before i jump into (3) and (4), i want to point out some themes that i have considerd in the past 4-5 years that re-surfaced in these readings. one theme is my observation that most people do not think. that sounds arrogant but i am not referring to people's ability to think or, better expressed, their thinking "ceiling". everyone has different ceilings of thought and it doesn't make anyone better or worse for appearing or potentially even being more 'brilliant' than others. remember, i was the one who didn't make the 'gifted class' in elementary school and i still mock that whole idea. with that said, i move on to a person's willingness to think. our increasingly internet-driven, attention-deficit world shapes us into people who are forced to filter all information and make decisions on the value of that information immediately. search engine results, stock tickers, espn bottom lines, physical mailings (credit card applications!), electronic mail inboxes, are all examples. the list goes on and on. each of us owns a specific information assessment profile that is shaped by our interests, experiences, and critical thought processes. we quickly jettison any information or entry point into information that we judge (immediately) to be of little to no value. welker indirectly keys in on this reality by stating that people have rejected over-simplified, vague, and reductionist views of very important theological issues. in other words, people are immediately deleting these views from their mental (over-burdened) inboxes...

the role of "good" theology is to provide valuable (as perceived by the receiver) insights and views of very important theological issues that are Biblically-based, inter-disciplinary in nature. and allow for tensions among competing beliefs (pluralistic) so that these renewed solutions provide an orienting influence in our non-oriented world.

let's jump into (3). welker tackles the issue of the relationship, in creation, between the image of God and the mandate of dominion. he applies the critique to numerous prevailing views. he raises the observation of how humans have always viewed themselves as the central figure in creation. two results of this human-centered view are the ecological crisis and the systematic underpriviledging of women (at points, oppression). Christians have been tagged with being anti-environment and anti-women due to the use of Genesis 1 and Genesis 2. on the other hand, Christians have pointed out the pro-environment and female equality aspects of Genesis 1 and Genesis 2. welker rejects the over-simplified reasons given by both and moves toward a renewed critical view of the creation texts that accounts for the complexity of the relationship between humans created in the image of God, the mandate to have dominion, and the relation of man and woman.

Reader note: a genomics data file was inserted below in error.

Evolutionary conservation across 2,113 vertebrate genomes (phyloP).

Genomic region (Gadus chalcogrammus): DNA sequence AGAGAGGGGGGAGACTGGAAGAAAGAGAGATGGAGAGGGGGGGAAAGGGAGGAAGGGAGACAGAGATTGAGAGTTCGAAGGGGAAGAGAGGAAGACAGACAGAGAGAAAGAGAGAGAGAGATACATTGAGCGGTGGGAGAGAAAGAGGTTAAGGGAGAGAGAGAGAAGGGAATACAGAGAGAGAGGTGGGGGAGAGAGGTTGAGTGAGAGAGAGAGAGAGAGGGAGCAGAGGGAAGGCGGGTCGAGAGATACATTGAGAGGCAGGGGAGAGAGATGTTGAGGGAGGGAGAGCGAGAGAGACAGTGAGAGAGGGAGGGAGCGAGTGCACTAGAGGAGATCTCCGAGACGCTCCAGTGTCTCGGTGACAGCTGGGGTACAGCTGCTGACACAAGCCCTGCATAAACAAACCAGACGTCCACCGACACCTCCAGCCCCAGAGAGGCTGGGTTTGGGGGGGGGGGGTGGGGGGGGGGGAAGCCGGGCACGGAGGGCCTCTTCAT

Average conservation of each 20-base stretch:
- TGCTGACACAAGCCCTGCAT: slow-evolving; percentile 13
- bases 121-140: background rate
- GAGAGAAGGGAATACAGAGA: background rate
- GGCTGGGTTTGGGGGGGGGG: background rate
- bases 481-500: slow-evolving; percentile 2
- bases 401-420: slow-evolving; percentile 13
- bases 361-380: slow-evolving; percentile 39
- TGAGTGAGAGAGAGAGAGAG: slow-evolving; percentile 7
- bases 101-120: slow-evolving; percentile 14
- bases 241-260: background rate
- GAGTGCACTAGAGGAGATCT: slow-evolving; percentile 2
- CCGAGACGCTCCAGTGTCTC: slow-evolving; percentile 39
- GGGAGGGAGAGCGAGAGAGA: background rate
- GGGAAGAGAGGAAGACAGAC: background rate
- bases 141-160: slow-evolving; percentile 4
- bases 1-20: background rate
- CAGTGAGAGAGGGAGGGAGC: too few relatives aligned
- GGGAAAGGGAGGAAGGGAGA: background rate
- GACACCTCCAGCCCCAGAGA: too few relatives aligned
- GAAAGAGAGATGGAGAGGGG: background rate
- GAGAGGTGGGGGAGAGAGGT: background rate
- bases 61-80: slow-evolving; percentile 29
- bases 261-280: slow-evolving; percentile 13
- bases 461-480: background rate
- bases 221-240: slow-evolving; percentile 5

he questions the over-simplified explanations given by people who use Gen 1 and Gen 2 to explain these issues. most people, use Gen 1 and/or Gen 2 to attack or defend their views. Gen 1 includes the reference for humans to trample under and subjugate the earth but it also includes the equality of man and woman. Gen 2 includes the reference for humans to till and keep the earth but it also includes the hierarchy of man ruling over woman. there is not an option to pick and choose based on historical lines because there is not a clear timeline to these events. in other words, we cannot 'correct' Gen 1's view of subjugating the earth with Gen 2's reference to care for the earth. we are left with choosing one or the other.

there are three ways to view the image of God as described in Gen 1.
does the image of God refer to the relation of created humankind as male and female?
does the image of God refer to the so-called mandate of domination?
does the image of God refer to the connection of both aspects, the connection of the relation of man and woman with the mandate of dominion?

these are classic questions... questions that will be dealt with in future entries. i am going to stop now because this is turning into a book summary instead of any original thinking...

Friday, October 15, 2004

archaeology and the Bible

today i ran into the anticipated description of archaeology and the Bible. the example given was joshua 6 and the battle of Jericho. the archaeology findings show that there were no inhabitants at the Jericho location directly after 1550 BCE. the findings did show that people lived there years before and that people settled there far later as well. estimates, using the Bible, locate the Jericho narrative to have occurred around 1200 BCE.

many questions come from this. my response 2-3 years ago would be to quickly research and point out other evidence that shows that Jericho truly was inhabited during the 1200 BCE time mark. other parts of me would want to deconstruct the dating methods and/or the choice of locations. my initial response was to question the location selected for study. how do archaeologists truly know where to dig for a specific city?

i'm sure there are good answers to these questions.

i have some more questions however. my questions are how should i respond to these findings. should i ignore them and go into a retreat of commitment? should i take them at face value and then try to reconstruct my faith in terms of Bible that has stories that didn't really happen?